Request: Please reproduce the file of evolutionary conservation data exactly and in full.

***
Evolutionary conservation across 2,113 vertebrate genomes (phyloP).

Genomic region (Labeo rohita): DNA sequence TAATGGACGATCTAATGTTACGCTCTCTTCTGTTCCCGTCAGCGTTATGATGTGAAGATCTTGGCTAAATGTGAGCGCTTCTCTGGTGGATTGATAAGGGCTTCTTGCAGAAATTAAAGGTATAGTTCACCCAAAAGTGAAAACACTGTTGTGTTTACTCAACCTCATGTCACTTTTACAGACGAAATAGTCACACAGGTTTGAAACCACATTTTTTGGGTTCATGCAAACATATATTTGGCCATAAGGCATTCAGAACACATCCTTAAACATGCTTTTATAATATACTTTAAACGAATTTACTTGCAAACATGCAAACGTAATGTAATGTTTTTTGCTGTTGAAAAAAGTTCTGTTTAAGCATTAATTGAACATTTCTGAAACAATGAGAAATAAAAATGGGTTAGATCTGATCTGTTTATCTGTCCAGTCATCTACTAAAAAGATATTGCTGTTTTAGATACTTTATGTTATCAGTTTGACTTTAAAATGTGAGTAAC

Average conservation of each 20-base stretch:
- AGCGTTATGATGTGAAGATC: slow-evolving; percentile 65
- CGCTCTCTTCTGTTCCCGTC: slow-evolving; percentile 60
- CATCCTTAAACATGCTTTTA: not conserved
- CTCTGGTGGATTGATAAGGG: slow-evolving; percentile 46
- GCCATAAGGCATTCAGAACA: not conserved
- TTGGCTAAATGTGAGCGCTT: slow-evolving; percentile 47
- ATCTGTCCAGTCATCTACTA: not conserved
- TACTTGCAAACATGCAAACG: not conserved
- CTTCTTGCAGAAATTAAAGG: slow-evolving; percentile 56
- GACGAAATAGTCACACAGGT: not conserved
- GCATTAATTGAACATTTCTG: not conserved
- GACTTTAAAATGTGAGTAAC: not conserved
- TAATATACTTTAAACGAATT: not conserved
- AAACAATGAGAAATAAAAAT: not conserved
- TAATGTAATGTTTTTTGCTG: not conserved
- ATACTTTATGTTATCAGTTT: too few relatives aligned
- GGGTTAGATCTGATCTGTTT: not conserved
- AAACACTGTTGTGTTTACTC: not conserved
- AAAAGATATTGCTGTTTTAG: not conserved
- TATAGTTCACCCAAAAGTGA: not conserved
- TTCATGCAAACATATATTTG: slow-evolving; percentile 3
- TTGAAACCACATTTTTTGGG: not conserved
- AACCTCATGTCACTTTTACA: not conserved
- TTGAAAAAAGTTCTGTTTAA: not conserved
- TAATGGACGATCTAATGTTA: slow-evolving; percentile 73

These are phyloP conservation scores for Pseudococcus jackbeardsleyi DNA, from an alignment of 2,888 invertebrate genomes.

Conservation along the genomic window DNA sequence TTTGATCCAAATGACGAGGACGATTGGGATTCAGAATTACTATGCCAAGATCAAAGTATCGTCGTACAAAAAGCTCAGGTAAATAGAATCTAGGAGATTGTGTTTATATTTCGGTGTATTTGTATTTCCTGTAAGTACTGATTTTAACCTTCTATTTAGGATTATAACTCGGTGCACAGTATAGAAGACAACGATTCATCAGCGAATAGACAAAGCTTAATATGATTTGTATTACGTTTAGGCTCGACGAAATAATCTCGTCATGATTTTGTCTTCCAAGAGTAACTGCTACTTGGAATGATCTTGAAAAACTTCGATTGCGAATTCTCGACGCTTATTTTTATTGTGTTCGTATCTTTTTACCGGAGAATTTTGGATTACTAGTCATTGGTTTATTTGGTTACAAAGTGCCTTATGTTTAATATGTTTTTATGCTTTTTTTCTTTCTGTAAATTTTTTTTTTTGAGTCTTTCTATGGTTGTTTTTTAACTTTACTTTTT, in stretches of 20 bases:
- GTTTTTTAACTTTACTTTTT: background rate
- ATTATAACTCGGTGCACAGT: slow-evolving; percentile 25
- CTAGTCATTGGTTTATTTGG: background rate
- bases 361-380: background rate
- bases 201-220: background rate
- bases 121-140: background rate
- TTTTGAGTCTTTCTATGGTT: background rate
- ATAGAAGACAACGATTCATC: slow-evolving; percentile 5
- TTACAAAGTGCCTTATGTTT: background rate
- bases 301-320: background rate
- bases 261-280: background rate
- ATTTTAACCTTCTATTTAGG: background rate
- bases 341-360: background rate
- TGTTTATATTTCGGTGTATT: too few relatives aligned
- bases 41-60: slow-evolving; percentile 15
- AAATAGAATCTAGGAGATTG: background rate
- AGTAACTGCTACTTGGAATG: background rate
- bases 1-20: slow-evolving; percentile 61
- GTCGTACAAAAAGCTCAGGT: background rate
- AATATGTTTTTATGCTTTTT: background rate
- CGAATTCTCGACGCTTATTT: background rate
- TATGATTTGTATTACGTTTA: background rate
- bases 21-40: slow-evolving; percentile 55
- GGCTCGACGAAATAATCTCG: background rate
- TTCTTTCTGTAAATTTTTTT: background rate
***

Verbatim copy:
Evolutionary conservation across 2,113 vertebrate genomes (phyloP).

Genomic region (Labeo rohita): DNA sequence TAATGGACGATCTAATGTTACGCTCTCTTCTGTTCCCGTCAGCGTTATGATGTGAAGATCTTGGCTAAATGTGAGCGCTTCTCTGGTGGATTGATAAGGGCTTCTTGCAGAAATTAAAGGTATAGTTCACCCAAAAGTGAAAACACTGTTGTGTTTACTCAACCTCATGTCACTTTTACAGACGAAATAGTCACACAGGTTTGAAACCACATTTTTTGGGTTCATGCAAACATATATTTGGCCATAAGGCATTCAGAACACATCCTTAAACATGCTTTTATAATATACTTTAAACGAATTTACTTGCAAACATGCAAACGTAATGTAATGTTTTTTGCTGTTGAAAAAAGTTCTGTTTAAGCATTAATTGAACATTTCTGAAACAATGAGAAATAAAAATGGGTTAGATCTGATCTGTTTATCTGTCCAGTCATCTACTAAAAAGATATTGCTGTTTTAGATACTTTATGTTATCAGTTTGACTTTAAAATGTGAGTAAC

Average conservation of each 20-base stretch:
- AGCGTTATGATGTGAAGATC: slow-evolving; percentile 65
- CGCTCTCTTCTGTTCCCGTC: slow-evolving; percentile 60
- CATCCTTAAACATGCTTTTA: not conserved
- CTCTGGTGGATTGATAAGGG: slow-evolving; percentile 46
- GCCATAAGGCATTCAGAACA: not conserved
- TTGGCTAAATGTGAGCGCTT: slow-evolving; percentile 47
- ATCTGTCCAGTCATCTACTA: not conserved
- TACTTGCAAACATGCAAACG: not conserved
- CTTCTTGCAGAAATTAAAGG: slow-evolving; percentile 56
- GACGAAATAGTCACACAGGT: not conserved
- GCATTAATTGAACATTTCTG: not conserved
- GACTTTAAAATGTGAGTAAC: not conserved
- TAATATACTTTAAACGAATT: not conserved
- AAACAATGAGAAATAAAAAT: not conserved
- TAATGTAATGTTTTTTGCTG: not conserved
- ATACTTTATGTTATCAGTTT: too few relatives aligned
- GGGTTAGATCTGATCTGTTT: not conserved
- AAACACTGTTGTGTTTACTC: not conserved
- AAAAGATATTGCTGTTTTAG: not conserved
- TATAGTTCACCCAAAAGTGA: not conserved
- TTCATGCAAACATATATTTG: slow-evolving; percentile 3
- TTGAAACCACATTTTTTGGG: not conserved
- AACCTCATGTCACTTTTACA: not conserved
- TTGAAAAAAGTTCTGTTTAA: not conserved
- TAATGGACGATCTAATGTTA: slow-evolving; percentile 73

These are phyloP conservation scores for Pseudococcus jackbeardsleyi DNA, from an alignment of 2,888 invertebrate genomes.

Conservation along the genomic window DNA sequence TTTGATCCAAATGACGAGGACGATTGGGATTCAGAATTACTATGCCAAGATCAAAGTATCGTCGTACAAAAAGCTCAGGTAAATAGAATCTAGGAGATTGTGTTTATATTTCGGTGTATTTGTATTTCCTGTAAGTACTGATTTTAACCTTCTATTTAGGATTATAACTCGGTGCACAGTATAGAAGACAACGATTCATCAGCGAATAGACAAAGCTTAATATGATTTGTATTACGTTTAGGCTCGACGAAATAATCTCGTCATGATTTTGTCTTCCAAGAGTAACTGCTACTTGGAATGATCTTGAAAAACTTCGATTGCGAATTCTCGACGCTTATTTTTATTGTGTTCGTATCTTTTTACCGGAGAATTTTGGATTACTAGTCATTGGTTTATTTGGTTACAAAGTGCCTTATGTTTAATATGTTTTTATGCTTTTTTTCTTTCTGTAAATTTTTTTTTTTGAGTCTTTCTATGGTTGTTTTTTAACTTTACTTTTT, in stretches of 20 bases:
- GTTTTTTAACTTTACTTTTT: background rate
- ATTATAACTCGGTGCACAGT: slow-evolving; percentile 25
- CTAGTCATTGGTTTATTTGG: background rate
- bases 361-380: background rate
- bases 201-220: background rate
- bases 121-140: background rate
- TTTTGAGTCTTTCTATGGTT: background rate
- ATAGAAGACAACGATTCATC: slow-evolving; percentile 5
- TTACAAAGTGCCTTATGTTT: background rate
- bases 301-320: background rate
- bases 261-280: background rate
- ATTTTAACCTTCTATTTAGG: background rate
- bases 341-360: background rate
- TGTTTATATTTCGGTGTATT: too few relatives aligned
- bases 41-60: slow-evolving; percentile 15
- AAATAGAATCTAGGAGATTG: background rate
- AGTAACTGCTACTTGGAATG: background rate
- bases 1-20: slow-evolving; percentile 61
- GTCGTACAAAAAGCTCAGGT: background rate
- AATATGTTTTTATGCTTTTT: background rate
- CGAATTCTCGACGCTTATTT: background rate
- TATGATTTGTATTACGTTTA: background rate
- bases 21-40: slow-evolving; percentile 55
- GGCTCGACGAAATAATCTCG: background rate
- TTCTTTCTGTAAATTTTTTT: background rate